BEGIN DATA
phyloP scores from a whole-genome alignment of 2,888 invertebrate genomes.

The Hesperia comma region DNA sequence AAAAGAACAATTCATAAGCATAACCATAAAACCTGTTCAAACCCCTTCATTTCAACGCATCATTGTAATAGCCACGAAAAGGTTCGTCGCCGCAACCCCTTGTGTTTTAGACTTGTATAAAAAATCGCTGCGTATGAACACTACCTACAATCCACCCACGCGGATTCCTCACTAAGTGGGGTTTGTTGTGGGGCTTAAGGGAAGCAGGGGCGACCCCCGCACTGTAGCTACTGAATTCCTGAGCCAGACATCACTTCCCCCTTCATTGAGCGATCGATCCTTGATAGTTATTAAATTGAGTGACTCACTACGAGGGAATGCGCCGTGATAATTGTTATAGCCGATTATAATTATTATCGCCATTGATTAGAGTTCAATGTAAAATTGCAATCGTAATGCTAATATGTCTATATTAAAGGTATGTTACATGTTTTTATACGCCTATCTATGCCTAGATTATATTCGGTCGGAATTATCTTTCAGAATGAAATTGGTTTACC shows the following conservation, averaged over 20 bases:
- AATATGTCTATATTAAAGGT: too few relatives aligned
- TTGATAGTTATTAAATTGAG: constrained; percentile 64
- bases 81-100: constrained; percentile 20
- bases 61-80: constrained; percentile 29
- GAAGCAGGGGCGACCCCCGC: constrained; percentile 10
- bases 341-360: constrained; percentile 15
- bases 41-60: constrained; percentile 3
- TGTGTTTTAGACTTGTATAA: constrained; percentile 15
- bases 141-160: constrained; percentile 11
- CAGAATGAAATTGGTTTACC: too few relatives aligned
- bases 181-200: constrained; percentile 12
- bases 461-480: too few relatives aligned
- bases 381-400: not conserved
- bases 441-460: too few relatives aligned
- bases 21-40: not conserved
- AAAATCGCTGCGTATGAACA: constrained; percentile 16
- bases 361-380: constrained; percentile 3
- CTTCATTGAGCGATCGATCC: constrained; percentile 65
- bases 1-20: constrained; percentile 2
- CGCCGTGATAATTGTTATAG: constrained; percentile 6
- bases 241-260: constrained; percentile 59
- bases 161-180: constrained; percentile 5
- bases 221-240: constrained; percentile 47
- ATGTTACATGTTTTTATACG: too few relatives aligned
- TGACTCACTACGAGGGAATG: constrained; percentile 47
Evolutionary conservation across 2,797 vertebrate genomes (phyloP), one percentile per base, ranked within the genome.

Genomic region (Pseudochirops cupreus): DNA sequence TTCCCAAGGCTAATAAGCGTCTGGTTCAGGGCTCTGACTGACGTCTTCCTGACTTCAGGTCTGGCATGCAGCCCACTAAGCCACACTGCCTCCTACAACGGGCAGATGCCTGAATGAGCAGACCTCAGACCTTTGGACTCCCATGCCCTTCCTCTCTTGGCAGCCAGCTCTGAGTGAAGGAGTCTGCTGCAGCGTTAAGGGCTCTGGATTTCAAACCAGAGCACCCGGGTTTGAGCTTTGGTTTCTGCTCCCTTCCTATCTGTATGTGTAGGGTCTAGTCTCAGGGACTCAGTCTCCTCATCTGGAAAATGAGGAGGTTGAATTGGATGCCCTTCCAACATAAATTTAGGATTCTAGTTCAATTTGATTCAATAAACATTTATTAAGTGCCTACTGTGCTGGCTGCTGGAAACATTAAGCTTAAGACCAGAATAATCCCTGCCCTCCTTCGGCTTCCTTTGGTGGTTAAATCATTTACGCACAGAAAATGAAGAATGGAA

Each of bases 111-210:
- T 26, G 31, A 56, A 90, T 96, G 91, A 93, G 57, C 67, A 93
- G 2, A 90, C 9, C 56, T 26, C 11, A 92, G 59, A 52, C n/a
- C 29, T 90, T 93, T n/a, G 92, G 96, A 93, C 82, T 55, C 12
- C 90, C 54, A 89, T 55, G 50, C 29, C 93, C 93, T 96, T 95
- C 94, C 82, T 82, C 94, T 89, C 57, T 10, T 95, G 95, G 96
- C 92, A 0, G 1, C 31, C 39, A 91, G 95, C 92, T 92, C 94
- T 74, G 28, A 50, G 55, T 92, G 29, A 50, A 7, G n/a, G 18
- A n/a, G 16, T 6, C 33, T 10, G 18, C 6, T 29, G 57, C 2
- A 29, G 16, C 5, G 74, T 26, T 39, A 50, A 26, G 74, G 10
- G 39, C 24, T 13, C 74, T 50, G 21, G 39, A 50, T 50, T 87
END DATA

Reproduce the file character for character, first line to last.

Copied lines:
phyloP scores from a whole-genome alignment of 2,888 invertebrate genomes.

The Hesperia comma region DNA sequence AAAAGAACAATTCATAAGCATAACCATAAAACCTGTTCAAACCCCTTCATTTCAACGCATCATTGTAATAGCCACGAAAAGGTTCGTCGCCGCAACCCCTTGTGTTTTAGACTTGTATAAAAAATCGCTGCGTATGAACACTACCTACAATCCACCCACGCGGATTCCTCACTAAGTGGGGTTTGTTGTGGGGCTTAAGGGAAGCAGGGGCGACCCCCGCACTGTAGCTACTGAATTCCTGAGCCAGACATCACTTCCCCCTTCATTGAGCGATCGATCCTTGATAGTTATTAAATTGAGTGACTCACTACGAGGGAATGCGCCGTGATAATTGTTATAGCCGATTATAATTATTATCGCCATTGATTAGAGTTCAATGTAAAATTGCAATCGTAATGCTAATATGTCTATATTAAAGGTATGTTACATGTTTTTATACGCCTATCTATGCCTAGATTATATTCGGTCGGAATTATCTTTCAGAATGAAATTGGTTTACC shows the following conservation, averaged over 20 bases:
- AATATGTCTATATTAAAGGT: too few relatives aligned
- TTGATAGTTATTAAATTGAG: constrained; percentile 64
- bases 81-100: constrained; percentile 20
- bases 61-80: constrained; percentile 29
- GAAGCAGGGGCGACCCCCGC: constrained; percentile 10
- bases 341-360: constrained; percentile 15
- bases 41-60: constrained; percentile 3
- TGTGTTTTAGACTTGTATAA: constrained; percentile 15
- bases 141-160: constrained; percentile 11
- CAGAATGAAATTGGTTTACC: too few relatives aligned
- bases 181-200: constrained; percentile 12
- bases 461-480: too few relatives aligned
- bases 381-400: not conserved
- bases 441-460: too few relatives aligned
- bases 21-40: not conserved
- AAAATCGCTGCGTATGAACA: constrained; percentile 16
- bases 361-380: constrained; percentile 3
- CTTCATTGAGCGATCGATCC: constrained; percentile 65
- bases 1-20: constrained; percentile 2
- CGCCGTGATAATTGTTATAG: constrained; percentile 6
- bases 241-260: constrained; percentile 59
- bases 161-180: constrained; percentile 5
- bases 221-240: constrained; percentile 47
- ATGTTACATGTTTTTATACG: too few relatives aligned
- TGACTCACTACGAGGGAATG: constrained; percentile 47
Evolutionary conservation across 2,797 vertebrate genomes (phyloP), one percentile per base, ranked within the genome.

Genomic region (Pseudochirops cupreus): DNA sequence TTCCCAAGGCTAATAAGCGTCTGGTTCAGGGCTCTGACTGACGTCTTCCTGACTTCAGGTCTGGCATGCAGCCCACTAAGCCACACTGCCTCCTACAACGGGCAGATGCCTGAATGAGCAGACCTCAGACCTTTGGACTCCCATGCCCTTCCTCTCTTGGCAGCCAGCTCTGAGTGAAGGAGTCTGCTGCAGCGTTAAGGGCTCTGGATTTCAAACCAGAGCACCCGGGTTTGAGCTTTGGTTTCTGCTCCCTTCCTATCTGTATGTGTAGGGTCTAGTCTCAGGGACTCAGTCTCCTCATCTGGAAAATGAGGAGGTTGAATTGGATGCCCTTCCAACATAAATTTAGGATTCTAGTTCAATTTGATTCAATAAACATTTATTAAGTGCCTACTGTGCTGGCTGCTGGAAACATTAAGCTTAAGACCAGAATAATCCCTGCCCTCCTTCGGCTTCCTTTGGTGGTTAAATCATTTACGCACAGAAAATGAAGAATGGAA

Each of bases 111-210:
- T 26, G 31, A 56, A 90, T 96, G 91, A 93, G 57, C 67, A 93
- G 2, A 90, C 9, C 56, T 26, C 11, A 92, G 59, A 52, C n/a
- C 29, T 90, T 93, T n/a, G 92, G 96, A 93, C 82, T 55, C 12
- C 90, C 54, A 89, T 55, G 50, C 29, C 93, C 93, T 96, T 95
- C 94, C 82, T 82, C 94, T 89, C 57, T 10, T 95, G 95, G 96
- C 92, A 0, G 1, C 31, C 39, A 91, G 95, C 92, T 92, C 94
- T 74, G 28, A 50, G 55, T 92, G 29, A 50, A 7, G n/a, G 18
- A n/a, G 16, T 6, C 33, T 10, G 18, C 6, T 29, G 57, C 2
- A 29, G 16, C 5, G 74, T 26, T 39, A 50, A 26, G 74, G 10
- G 39, C 24, T 13, C 74, T 50, G 21, G 39, A 50, T 50, T 87